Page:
The threshold value, ω_{TH}, can be selected based on simulation results and considerations of competing requirements that require compromises so that a receiver will have sufficient performance margins in all propagation channels (e.g., tradeoffs made at the margins with respect to requirements in the technical standard for both sensitivity channels and interference channel conditions).
An advantage of the complement noise subspace projection technique for interference reduction is the numerical stability of the approach. This merit is especially important in implementations using DSP software that relies on fixedpoint arithmetic. Additionally, the mathematical interpretation of the technique is more solid, meaning that it is better understood why it is effective for interference cancellation. This solid interpretation can lead to wider use of the techniques in the form of extensions of this application or in other applications, for example in spatialtemporal signal processing with an antenna array being used at both the transmitter and receiver in radio transmissions.
Another advantage of the complement noise subspace projection technique for interference reduction is that it is a unified approach for noise rejection in both the spatial and temporal domains.
The invention has been described with reference to particular embodiments. However, it will be readily apparent to those skilled in the art that it is possible to embody the invention in specific forms other than those of the embodiment described above.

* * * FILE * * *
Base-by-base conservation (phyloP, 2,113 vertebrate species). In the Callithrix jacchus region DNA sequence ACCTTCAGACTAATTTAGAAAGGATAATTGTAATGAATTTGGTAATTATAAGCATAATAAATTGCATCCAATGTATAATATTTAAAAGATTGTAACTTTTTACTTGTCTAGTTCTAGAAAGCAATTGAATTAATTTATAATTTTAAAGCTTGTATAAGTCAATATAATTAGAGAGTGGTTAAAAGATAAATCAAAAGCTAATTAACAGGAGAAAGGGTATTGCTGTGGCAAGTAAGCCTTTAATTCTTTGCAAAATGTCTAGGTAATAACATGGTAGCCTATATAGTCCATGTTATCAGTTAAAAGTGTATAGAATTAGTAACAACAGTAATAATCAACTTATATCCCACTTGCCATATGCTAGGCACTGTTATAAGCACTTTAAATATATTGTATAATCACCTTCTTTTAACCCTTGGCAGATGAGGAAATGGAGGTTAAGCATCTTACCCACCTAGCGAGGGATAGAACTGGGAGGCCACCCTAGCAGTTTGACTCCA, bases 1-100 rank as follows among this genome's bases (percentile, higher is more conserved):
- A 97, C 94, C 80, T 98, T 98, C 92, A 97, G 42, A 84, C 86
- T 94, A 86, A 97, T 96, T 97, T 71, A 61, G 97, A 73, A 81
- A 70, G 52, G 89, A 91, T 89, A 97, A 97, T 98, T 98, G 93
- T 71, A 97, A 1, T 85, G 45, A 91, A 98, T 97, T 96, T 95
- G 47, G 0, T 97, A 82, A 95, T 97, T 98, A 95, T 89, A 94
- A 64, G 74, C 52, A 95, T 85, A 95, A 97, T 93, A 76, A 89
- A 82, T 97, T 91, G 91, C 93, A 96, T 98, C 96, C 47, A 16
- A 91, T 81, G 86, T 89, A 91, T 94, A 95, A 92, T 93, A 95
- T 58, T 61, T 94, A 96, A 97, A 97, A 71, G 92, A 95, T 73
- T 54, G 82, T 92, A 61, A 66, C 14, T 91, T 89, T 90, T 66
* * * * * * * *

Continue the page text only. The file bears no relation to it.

For example, embodiments described above involved sorting the eigenvectors, V, according to ascending order of their absolute eigenvalues. However, it will now be readily recognized that equivalent techniques can be derived that instead involve sorting the eigenvectors, V, according to descending order of their absolute eigenvalues.
Additionally, some embodiments may not involve a full sorting of the eigenvectors, V, at all but instead use other techniques for determining the L smallest (absolute) eigenvalues, such as using partial sorting (e.g., bubble sorting).
Accordingly, the described embodiments are merely illustrative and should not be considered restrictive in any way. The scope of the invention is given by the appended claims, rather than the preceding description, and all variations and equivalents which fall within the range of the claims are intended to be embraced therein.
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TW95143116A TW200729750A (en)  20051128  20061122  Single antenna interference cancellation via complement subspace projection in spatialtemporal expansion of noise estimation 
AT06819765T AT430408T (en)  20051128  20061127  Single antenna interference cancellation on complement subspace projection in the spatial and temporal expansion of the noise estimate 
JP2008541755A JP4814338B2 (en)  20051128  20061127  Single antenna interference cancellation through complement subspace projection in space expansion when the noise estimate 
CA 2628366 CA2628366A1 (en)  20051128  20061127  Single antenna interference cancellation via complement subspace projection in spatialtemporal expansion of noise estimation 
PCT/EP2006/068918 WO2007060229A1 (en)  20051128  20061127  Single antenna interference cancellation via complement subspace projection in spatialtemporal expansion of noise estimation 
EP20060819765 EP1955441B1 (en)  20051128  20061127  Single antenna interference cancellation via complement subspace projection in spatialtemporal expansion of noise estimation 
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US7933256B2 (en) *  20080227  20110426  Qualcomm Incorporated  Coherent single antenna interference cancellation for GSM/GPRS/EDGE